May 30th, 2013
How will native advertising scale?
That’s the question on the mind of every brand advertiser, ad agency, and publisher.
Native advertising has emerged as a great hope for the future of advertising, to capture the billions of brand ad dollars expected to shift from TV, where mass audiences are finally collapsing, and from online display advertising, where already rock bottom prices, consumer attention, and effectiveness continue to plummet. Native advertising is also a great hope for monetizing mobile, where display ads aren’t just dying but DOA and digital dimes have turned into pennies at best.
The hope for native advertising is based on its potential to create immense value for everyone involved:
Value for Consumers
At its best, native advertising gives consumers content that is genuinely interesting, engaging, and useful. As BuzzFeed has pioneered, the best native ad content can be so engaging that consumers share it with their friends.
Native advertising is a stark contrast to the interruptive advertising model and to display ads that are so uninteresting, useless, and value destroying that “banner blindness” is now universal.
Native advertising truly is NATIVE when consumers can value the content the same way they value editorial content.
Value for Brands
Brands buy display ads because they know they have to follow consumers online, but they have always been skeptical of the value for branding (e.g. advertiser obsession with clicks when the campaign goal is supposed to be branding).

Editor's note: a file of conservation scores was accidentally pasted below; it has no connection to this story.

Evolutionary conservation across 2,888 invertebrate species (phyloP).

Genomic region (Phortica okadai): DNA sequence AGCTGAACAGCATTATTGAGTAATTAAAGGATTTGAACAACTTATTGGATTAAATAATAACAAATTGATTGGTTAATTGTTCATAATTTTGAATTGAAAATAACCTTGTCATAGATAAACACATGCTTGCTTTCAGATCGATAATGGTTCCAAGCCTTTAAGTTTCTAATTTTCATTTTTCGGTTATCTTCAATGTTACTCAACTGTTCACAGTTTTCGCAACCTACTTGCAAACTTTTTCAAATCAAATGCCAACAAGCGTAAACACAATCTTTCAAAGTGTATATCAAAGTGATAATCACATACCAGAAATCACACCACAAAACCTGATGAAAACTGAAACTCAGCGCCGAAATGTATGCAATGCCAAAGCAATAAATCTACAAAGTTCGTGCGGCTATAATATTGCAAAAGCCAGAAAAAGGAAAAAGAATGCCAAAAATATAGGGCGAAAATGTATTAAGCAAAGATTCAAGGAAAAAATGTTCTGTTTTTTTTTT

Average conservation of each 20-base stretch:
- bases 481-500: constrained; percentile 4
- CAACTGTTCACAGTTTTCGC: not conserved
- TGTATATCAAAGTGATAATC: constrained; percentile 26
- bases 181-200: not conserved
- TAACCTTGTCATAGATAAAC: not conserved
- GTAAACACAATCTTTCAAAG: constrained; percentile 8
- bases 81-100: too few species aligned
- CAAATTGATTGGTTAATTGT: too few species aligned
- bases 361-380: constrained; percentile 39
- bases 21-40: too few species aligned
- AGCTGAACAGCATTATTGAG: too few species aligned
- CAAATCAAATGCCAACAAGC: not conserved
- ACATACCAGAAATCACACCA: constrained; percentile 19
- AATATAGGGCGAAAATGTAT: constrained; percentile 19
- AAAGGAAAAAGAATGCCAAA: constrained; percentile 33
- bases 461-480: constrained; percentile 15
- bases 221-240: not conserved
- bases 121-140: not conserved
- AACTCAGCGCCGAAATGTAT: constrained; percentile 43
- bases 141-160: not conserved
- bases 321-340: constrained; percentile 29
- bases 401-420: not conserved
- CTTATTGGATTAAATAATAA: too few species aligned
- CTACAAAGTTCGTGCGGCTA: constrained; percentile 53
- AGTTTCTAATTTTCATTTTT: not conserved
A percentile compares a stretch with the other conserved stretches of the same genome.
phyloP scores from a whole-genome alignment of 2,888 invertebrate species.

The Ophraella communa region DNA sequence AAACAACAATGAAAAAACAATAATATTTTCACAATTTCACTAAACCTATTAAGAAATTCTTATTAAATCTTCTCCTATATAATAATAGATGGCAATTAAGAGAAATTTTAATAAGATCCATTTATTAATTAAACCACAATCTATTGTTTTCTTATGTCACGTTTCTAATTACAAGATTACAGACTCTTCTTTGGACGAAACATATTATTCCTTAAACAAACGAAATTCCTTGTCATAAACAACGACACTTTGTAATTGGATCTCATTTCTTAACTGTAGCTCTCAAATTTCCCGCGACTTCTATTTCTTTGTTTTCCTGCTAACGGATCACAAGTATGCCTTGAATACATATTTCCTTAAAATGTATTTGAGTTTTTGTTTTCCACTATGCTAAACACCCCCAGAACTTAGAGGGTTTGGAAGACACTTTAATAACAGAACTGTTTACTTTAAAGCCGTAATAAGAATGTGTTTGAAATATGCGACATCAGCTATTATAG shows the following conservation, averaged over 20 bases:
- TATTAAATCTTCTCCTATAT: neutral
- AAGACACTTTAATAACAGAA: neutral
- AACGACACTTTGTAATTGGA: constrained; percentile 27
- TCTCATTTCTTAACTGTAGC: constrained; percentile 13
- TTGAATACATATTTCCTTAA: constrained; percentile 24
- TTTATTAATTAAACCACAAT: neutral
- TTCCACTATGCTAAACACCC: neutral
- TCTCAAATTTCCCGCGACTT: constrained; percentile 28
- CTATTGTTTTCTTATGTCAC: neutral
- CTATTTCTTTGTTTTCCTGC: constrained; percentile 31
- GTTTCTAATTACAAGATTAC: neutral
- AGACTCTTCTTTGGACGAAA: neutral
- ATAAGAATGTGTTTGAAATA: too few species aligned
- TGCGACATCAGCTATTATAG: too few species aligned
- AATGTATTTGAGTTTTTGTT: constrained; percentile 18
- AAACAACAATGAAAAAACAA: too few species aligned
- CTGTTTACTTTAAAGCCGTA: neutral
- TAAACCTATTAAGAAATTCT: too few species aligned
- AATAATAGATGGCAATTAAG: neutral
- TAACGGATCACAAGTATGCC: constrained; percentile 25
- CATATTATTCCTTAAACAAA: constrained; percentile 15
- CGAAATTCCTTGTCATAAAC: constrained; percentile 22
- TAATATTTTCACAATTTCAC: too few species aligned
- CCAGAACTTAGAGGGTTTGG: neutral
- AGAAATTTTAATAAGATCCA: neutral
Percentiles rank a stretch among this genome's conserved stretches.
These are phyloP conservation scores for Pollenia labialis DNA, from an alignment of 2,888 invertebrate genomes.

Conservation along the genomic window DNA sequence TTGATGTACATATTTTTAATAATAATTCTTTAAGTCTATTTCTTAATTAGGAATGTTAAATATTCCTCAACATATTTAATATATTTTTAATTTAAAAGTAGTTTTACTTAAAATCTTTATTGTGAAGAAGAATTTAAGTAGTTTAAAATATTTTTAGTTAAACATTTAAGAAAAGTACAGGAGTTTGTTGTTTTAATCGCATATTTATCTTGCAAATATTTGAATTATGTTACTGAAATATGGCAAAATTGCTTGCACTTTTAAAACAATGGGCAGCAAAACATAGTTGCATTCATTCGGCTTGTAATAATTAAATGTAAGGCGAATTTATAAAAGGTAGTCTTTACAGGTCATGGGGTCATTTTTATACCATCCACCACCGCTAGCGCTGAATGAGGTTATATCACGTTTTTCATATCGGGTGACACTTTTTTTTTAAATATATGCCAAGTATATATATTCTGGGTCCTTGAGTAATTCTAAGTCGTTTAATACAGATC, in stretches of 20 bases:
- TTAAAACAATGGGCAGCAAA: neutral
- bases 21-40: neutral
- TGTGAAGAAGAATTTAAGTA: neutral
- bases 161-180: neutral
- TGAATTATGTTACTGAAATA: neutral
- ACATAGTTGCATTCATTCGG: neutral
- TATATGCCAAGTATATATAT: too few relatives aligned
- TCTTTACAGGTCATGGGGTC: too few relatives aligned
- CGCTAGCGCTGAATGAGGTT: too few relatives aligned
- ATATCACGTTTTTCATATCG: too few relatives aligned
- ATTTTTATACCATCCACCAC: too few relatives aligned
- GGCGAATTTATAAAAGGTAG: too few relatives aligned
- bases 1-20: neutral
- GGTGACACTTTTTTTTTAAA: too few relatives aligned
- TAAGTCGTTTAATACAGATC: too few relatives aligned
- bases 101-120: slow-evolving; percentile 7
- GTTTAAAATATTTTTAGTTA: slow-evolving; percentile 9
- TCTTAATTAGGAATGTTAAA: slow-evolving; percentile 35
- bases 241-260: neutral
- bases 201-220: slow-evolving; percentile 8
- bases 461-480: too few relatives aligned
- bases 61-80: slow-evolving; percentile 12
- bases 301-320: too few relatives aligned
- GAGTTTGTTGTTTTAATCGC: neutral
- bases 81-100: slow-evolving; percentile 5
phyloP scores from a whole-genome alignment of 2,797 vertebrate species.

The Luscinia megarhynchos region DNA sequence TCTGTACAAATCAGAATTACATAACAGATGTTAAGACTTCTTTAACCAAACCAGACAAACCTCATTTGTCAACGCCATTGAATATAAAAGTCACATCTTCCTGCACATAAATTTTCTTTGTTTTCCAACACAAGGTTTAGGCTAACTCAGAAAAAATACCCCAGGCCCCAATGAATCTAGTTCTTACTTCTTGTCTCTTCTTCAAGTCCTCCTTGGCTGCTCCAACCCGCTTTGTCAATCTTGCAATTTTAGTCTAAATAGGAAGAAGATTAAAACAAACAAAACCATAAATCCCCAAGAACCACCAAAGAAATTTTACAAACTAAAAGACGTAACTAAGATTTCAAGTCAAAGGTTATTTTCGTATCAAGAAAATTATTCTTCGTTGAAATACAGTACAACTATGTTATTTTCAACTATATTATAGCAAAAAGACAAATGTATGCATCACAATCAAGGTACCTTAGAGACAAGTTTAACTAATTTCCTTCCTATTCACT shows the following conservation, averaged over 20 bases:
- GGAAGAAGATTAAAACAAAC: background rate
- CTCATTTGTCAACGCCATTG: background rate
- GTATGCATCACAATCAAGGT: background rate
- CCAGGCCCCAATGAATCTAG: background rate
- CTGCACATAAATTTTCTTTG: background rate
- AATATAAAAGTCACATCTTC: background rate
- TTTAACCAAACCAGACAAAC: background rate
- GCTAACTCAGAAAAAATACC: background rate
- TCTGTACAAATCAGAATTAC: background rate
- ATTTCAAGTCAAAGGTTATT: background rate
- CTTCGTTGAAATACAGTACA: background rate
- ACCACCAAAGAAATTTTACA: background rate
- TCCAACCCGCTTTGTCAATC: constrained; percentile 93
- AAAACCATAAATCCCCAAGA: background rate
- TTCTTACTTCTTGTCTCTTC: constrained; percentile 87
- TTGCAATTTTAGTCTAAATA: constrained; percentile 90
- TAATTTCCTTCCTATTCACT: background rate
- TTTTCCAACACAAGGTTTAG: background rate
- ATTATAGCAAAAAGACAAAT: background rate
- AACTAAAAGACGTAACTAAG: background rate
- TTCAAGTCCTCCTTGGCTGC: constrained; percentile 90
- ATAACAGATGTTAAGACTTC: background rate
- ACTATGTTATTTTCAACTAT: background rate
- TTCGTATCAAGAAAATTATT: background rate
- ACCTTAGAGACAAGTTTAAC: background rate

Brands want to be the center of attention, to command consumer engagement. Brands don’t want to be stuck in the sidebar. And even when the display ad takes over the page, smart brands know that this kind of hostile action doesn’t create positive brand associations.
Pissing off consumers is not how you build brands.
Native advertising enables brands to effectively leverage the consumer attention that publishers still command, with content that can engage those consumers as much as (or, holy grail, even more than) the publisher’s own editorial content. That’s the kind of value-creating engagement that builds brands.
Value for Publishers
Native advertising gives publishers a golden opportunity to correct the true “original sin” of online publishing — display advertising.
Native advertising has such huge potential for publishers precisely because, unlike display advertising, it can create real value for consumers and advertisers. When value is aligned for consumers and advertisers, publishers win.
But native advertising can also enable publishers to overcome the most destructive aspect of online display advertising, which is that display ad networks can target a publisher’s premium audience via cookies when that audience goes elsewhere (i.e. when they visit less expensive sites). The Atlantic’s Alexis Madrigal explored this problem in great depth, and sums it up like this:
“Now you can buy the audience without the publication.”
With native advertising, the value shifts back to the *publication* itself, to the premium native *context* that publishers create and which can’t be reproduced and sold at lower cost elsewhere. Native ad content can only be *native* to a publication, and get the lift from the publisher’s brand, on the publisher’s own site.